Recruit school meets COVID-19 challenges
Navy’s Recruit School at HMAS Cerberus in Victoria has met the challenges of COVID-19, training 1448 new sailors since the pandemic began in March last year.
When General Entry 389 Shipp Division graduated on May 27, it was the 12th intake to complete their training since COVID-19 struck.
This has been achieved in a high-risk environment, with more than 400 recruits living at the school in six-person cabins with bunk beds and shared bathrooms.
Adding to the challenge, a new intake of up to 150 recruits from all over the country arrived every four weeks.
But ceasing training and sending everyone home to work was not an option.
The Navy’s future depends on a supply of well-trained and motivated sailors to crew ships, submarines and aircraft, so staff at the school maintained quality training, while keeping everyone safe.
Reflecting on the 12 intakes affected by the pandemic, Commanding Officer Recruit School Commander Cindy Jenkins said training had been challenging.
“I understand we are one of the few navies in the world that didn’t pause or cease training during the pandemic,” Commander Jenkins said.
“That’s down to the incredible efforts of the staff here at Recruit School and that’s an achievement we should celebrate.”
The recruits faced a number of challenges, least of which was leaving their families to join the military.
Upon joining, all recruits are subject to cohort quarantine for 14 days, remaining separate from the rest of Recruit School, eating their meals from hotboxes and being largely confined to their accommodation.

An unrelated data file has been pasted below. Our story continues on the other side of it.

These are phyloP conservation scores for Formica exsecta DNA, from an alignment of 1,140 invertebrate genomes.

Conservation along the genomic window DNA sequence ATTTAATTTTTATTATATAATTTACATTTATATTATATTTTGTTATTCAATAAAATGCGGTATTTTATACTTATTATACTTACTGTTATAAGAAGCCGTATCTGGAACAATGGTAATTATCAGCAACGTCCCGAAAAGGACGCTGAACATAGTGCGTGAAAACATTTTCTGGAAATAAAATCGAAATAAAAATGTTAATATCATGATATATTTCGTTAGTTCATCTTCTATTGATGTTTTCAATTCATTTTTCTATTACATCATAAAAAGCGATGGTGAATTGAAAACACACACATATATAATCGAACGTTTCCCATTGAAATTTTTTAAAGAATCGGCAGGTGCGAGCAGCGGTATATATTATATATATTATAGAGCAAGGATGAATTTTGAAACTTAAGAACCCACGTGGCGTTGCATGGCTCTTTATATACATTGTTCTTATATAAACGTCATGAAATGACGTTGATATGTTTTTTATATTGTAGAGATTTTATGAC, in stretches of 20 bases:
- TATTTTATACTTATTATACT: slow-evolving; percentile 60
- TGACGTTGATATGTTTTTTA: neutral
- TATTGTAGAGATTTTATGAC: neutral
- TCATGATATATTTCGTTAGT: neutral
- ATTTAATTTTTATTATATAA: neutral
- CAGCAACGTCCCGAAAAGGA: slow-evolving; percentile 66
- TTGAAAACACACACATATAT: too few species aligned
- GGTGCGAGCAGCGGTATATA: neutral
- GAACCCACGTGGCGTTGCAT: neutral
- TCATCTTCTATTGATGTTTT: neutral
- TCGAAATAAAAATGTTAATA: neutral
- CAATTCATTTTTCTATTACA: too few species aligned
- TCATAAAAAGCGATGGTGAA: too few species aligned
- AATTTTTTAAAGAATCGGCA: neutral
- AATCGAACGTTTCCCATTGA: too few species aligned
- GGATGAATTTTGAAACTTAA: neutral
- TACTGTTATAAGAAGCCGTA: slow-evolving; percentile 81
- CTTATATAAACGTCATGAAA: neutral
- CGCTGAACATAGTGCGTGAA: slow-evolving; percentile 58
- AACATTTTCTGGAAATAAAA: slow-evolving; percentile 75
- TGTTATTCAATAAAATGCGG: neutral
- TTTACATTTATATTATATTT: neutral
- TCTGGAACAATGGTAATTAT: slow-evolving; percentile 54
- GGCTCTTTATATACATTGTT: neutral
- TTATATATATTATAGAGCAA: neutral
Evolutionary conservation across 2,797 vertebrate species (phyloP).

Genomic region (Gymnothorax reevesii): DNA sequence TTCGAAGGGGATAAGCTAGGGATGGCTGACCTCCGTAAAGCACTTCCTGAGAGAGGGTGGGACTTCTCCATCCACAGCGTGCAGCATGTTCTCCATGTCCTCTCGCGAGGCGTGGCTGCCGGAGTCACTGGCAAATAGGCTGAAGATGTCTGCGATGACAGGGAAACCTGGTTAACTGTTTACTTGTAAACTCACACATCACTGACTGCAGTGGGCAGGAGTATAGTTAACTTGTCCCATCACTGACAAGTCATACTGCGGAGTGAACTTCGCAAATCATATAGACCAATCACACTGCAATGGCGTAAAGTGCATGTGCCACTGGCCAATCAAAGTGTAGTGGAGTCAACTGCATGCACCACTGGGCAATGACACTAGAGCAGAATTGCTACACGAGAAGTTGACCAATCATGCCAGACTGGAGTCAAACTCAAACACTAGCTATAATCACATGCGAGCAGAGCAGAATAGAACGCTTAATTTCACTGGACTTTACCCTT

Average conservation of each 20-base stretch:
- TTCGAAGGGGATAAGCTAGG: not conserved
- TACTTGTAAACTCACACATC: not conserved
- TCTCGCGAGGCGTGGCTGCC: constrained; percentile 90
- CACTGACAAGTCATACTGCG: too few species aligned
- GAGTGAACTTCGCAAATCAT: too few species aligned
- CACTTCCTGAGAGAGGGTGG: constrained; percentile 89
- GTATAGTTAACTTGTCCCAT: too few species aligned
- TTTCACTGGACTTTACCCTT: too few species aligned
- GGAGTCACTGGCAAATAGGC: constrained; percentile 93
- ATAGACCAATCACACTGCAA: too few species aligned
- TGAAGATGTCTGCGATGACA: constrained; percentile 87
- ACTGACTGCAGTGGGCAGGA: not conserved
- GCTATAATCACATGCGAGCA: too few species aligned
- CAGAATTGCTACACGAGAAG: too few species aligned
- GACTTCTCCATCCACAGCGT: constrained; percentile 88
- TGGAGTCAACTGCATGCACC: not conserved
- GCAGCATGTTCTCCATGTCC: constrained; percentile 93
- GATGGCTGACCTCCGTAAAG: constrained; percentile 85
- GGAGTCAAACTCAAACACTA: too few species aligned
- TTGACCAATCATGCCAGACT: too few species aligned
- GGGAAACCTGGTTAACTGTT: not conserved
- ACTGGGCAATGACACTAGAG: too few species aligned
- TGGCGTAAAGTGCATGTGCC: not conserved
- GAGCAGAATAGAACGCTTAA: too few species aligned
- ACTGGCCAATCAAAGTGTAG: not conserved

At the height of the pandemic and during each subsequent lockdown, they had no leave, and many cohorts wore masks for the duration of their training.
And despite completing the requirements of their recruit training in the most trying of circumstances, families or friends could not attend their graduation parade to celebrate their achievement.
Many of the graduates then proceeded onto category training at Cerberus, still subject to many of the same restrictions while subject to the Victorian lockdown guidelines.
After a challenging year, many staff also volunteered to deploy over Christmas and New Year for Operation COVID-19 Assist.
Leading Seaman Edwin Rossiter, who was a recruit instructor last year and then deployed to Operation COVID-19 Assist in January, said it had been a challenging year.
“I feel all the staff came together and helped not only the recruits but each other to get through it,” Leading Seaman Rossiter said.
“We recognised the crucial role we played to allow the Navy to continue to recruit and train, this allowed us to focus on doing our bit for wider capability.
“We are all proud of how we achieved the outcomes required in a difficult environment, both professionally and personally.”